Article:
Wednesday, May 22, 2024

Cybercriminals use identities to target enterprises


A new report from IBM X-Force Threat Intelligence highlights an emerging global identity crisis as cybercriminals double down on exploiting user identities to compromise enterprises worldwide.

The 2024 X-Force Threat Intelligence Index report records a 71 percent spike in cyberattacks caused by exploiting identity as using valid accounts has become the path of least resistance for cybercriminals, with billions of compromised credentials accessible on the Dark Web.

In 2023, X-Force saw attackers increasingly invest in operations to obtain users’ identities — with a 266 percent uptick in infostealing malware, designed to steal personal identifiable information like emails, social media and messaging app credentials, banking details, crypto wallet data and more.

Worldwide, nearly 70 percent of attacks that X-Force responded to were against critical infrastructure organizations, highlighting that cybercriminals are wagering on these high value targets’ need for uptime to advance their objectives. Nearly 85 percent of attacks that X-Force responded to on this sector were caused by exploiting public-facing applications, phishing emails, and the use of valid accounts.

In nearly 85 percent of attacks on critical sectors, compromise could have been mitigated with patching, multi-factor authentication, or least-privilege principles — suggesting that what’s thought of as ‘basic security’ may be harder to achieve than portrayed.

“While ‘security fundamentals’ doesn’t get as many head turns as ‘AI-engineered attacks,’ it remains that enterprises’ biggest security problem boils down to the basic and known – not the novel and unknown,” says Charles Henderson, global managing partner, IBM Consulting, and head of IBM X-Force. “Identity is being used against enterprises time and time again, a problem that will worsen as adversaries invest in AI to optimize the tactic.”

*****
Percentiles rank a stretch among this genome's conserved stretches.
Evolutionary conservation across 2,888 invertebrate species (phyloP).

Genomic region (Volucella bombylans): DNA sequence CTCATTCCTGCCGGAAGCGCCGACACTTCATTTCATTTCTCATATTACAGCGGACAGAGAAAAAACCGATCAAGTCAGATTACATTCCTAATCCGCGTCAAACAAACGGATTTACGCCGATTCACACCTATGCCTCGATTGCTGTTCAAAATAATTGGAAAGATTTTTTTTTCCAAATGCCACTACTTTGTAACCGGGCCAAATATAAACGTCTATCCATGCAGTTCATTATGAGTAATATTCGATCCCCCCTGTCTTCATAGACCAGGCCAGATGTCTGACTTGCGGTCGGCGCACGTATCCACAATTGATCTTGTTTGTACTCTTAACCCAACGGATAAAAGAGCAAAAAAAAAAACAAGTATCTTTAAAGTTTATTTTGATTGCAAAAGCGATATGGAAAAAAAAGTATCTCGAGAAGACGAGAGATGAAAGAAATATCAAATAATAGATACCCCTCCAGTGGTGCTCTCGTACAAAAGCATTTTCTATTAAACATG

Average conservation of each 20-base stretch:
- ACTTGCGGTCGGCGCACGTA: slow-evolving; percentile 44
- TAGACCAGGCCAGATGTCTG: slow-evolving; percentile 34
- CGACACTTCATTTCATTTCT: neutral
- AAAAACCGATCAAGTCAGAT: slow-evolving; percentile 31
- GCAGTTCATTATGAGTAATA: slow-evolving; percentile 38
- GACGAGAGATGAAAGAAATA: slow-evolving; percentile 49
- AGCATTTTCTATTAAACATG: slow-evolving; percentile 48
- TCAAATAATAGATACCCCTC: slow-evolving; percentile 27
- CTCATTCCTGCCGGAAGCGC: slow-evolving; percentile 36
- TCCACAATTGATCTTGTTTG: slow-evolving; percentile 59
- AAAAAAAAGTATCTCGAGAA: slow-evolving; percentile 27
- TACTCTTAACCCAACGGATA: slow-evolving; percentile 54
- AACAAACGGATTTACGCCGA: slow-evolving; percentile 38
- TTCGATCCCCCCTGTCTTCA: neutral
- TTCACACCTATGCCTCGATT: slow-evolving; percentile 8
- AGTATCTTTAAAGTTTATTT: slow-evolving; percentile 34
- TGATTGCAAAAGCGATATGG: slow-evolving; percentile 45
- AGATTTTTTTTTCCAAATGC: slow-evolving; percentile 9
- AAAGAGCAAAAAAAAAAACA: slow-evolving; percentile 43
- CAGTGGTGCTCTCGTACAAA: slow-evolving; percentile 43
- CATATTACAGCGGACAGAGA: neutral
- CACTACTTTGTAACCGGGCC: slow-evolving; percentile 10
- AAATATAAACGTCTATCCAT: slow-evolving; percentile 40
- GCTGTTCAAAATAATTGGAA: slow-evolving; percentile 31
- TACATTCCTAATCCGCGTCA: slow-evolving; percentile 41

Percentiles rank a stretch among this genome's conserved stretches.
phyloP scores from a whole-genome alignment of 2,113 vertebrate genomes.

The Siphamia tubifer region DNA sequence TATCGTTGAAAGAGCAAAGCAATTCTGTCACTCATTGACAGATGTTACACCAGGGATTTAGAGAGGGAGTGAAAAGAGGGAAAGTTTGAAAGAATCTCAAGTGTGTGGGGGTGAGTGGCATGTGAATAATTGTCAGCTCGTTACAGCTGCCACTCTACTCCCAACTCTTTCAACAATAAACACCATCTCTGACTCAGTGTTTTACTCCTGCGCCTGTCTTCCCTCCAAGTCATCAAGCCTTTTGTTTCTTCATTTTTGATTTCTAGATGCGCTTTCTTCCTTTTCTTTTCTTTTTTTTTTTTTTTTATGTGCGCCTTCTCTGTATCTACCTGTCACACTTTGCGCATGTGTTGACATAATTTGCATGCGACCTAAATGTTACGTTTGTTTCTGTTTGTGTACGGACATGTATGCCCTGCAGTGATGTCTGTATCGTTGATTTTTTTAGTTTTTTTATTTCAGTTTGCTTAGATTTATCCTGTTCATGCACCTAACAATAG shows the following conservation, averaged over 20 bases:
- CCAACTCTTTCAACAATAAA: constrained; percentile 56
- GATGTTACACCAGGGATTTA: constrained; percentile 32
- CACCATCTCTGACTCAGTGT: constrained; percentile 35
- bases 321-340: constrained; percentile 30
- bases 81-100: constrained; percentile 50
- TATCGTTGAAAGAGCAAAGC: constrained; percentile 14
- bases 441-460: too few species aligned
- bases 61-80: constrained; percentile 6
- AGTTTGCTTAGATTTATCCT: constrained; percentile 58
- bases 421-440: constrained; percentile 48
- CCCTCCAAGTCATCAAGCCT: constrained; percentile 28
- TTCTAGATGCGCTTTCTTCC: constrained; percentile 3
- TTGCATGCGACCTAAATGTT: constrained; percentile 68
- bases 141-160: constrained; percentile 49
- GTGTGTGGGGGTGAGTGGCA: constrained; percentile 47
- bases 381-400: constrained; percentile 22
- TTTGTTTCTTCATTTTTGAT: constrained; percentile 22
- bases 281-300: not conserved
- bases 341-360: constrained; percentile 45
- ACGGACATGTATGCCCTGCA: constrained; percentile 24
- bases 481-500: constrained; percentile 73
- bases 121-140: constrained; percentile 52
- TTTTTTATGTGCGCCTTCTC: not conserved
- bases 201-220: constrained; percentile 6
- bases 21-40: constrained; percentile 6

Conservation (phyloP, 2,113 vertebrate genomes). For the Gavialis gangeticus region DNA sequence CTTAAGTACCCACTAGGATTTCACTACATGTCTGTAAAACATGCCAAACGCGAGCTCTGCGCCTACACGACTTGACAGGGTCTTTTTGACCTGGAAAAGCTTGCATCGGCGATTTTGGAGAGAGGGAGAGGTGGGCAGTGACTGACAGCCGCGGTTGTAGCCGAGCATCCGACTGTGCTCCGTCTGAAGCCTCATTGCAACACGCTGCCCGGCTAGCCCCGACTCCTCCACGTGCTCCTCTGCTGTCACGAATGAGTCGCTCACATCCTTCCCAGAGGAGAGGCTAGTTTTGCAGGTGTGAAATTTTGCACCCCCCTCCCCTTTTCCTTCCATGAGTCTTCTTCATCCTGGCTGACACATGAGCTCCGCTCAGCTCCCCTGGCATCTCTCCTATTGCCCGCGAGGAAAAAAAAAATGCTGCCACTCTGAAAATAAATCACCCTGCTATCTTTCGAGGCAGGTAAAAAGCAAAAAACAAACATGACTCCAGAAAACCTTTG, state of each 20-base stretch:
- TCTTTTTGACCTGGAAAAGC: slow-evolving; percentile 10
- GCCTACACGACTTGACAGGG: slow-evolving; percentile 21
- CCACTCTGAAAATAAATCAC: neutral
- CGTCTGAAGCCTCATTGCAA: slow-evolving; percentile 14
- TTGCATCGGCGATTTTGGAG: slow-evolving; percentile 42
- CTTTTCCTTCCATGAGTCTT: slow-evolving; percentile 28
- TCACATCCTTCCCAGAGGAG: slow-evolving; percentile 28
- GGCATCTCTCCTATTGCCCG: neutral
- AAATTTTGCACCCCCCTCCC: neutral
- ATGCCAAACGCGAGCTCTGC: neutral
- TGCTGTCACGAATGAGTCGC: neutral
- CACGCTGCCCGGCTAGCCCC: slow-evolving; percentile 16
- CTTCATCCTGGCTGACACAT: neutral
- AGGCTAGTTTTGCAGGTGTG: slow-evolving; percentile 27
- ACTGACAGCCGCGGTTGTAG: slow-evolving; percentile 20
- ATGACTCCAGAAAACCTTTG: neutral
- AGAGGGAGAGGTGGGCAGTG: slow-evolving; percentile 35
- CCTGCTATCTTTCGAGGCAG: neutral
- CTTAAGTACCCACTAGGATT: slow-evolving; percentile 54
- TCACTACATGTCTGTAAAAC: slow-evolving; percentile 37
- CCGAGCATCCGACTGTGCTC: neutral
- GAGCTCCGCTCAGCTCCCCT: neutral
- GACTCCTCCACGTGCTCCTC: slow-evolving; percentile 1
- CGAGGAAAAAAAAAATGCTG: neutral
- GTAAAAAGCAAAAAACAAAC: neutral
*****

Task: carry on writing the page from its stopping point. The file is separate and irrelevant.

Among other findings ransomware attacks on enterprises saw a drop of nearly 12 percent last year, as larger organizations opted against paying and decrypting, in favor of rebuilding their infrastructure.

Nearly one in three attacks observed worldwide targeted Europe, with the region also experiencing the most ransomware attacks globally (26 percent).

Despite remaining a top infection vector, phishing attacks have seen a 44 percent decrease in volume from 2022. But with AI poised to optimize this type of attack and X-Force research indicating that AI can speed up attacks by nearly two days, the infection vector will likely remain a preferred choice for cybercriminals.

You can get the full 2024 X-Force Threat Intelligence Index report from the IBM site.

Image credit: vchalup2/

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